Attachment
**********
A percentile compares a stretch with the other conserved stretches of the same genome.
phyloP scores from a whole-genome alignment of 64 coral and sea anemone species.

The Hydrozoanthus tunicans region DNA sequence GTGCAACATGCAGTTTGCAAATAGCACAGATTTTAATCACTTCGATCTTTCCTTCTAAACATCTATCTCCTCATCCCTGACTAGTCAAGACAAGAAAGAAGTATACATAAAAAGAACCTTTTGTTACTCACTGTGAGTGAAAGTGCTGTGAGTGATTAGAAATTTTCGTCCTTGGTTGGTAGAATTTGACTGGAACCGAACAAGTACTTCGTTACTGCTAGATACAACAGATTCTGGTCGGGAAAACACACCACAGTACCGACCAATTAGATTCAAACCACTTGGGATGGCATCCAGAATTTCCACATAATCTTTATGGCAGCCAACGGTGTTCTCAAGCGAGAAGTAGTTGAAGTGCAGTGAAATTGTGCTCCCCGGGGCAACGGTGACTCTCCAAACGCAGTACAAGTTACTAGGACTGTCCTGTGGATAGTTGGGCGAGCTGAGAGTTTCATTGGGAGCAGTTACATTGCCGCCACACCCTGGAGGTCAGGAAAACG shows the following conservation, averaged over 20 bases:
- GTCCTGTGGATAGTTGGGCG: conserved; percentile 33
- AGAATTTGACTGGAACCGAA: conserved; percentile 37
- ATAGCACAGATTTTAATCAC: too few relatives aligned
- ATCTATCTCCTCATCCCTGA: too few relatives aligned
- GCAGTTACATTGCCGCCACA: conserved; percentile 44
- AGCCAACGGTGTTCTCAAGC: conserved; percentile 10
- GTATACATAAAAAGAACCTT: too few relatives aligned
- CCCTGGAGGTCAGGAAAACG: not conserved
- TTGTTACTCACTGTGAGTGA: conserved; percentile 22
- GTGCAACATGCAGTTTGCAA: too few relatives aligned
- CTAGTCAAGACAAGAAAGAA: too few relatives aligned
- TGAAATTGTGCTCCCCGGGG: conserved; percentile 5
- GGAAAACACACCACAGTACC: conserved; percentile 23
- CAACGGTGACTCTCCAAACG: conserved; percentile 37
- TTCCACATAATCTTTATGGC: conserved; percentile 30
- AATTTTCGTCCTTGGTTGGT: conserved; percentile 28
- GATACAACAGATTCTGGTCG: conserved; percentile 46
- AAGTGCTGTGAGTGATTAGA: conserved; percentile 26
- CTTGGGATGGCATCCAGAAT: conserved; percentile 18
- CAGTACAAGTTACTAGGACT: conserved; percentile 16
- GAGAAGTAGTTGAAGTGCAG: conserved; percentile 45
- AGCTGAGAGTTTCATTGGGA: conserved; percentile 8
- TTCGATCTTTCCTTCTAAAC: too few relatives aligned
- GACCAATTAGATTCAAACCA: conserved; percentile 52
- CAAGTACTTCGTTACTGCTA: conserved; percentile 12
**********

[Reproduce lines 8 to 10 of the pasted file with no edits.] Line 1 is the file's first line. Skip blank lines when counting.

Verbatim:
- GCAGTTACATTGCCGCCACA: conserved; percentile 44
- AGCCAACGGTGTTCTCAAGC: conserved; percentile 10
- GTATACATAAAAAGAACCTT: too few relatives aligned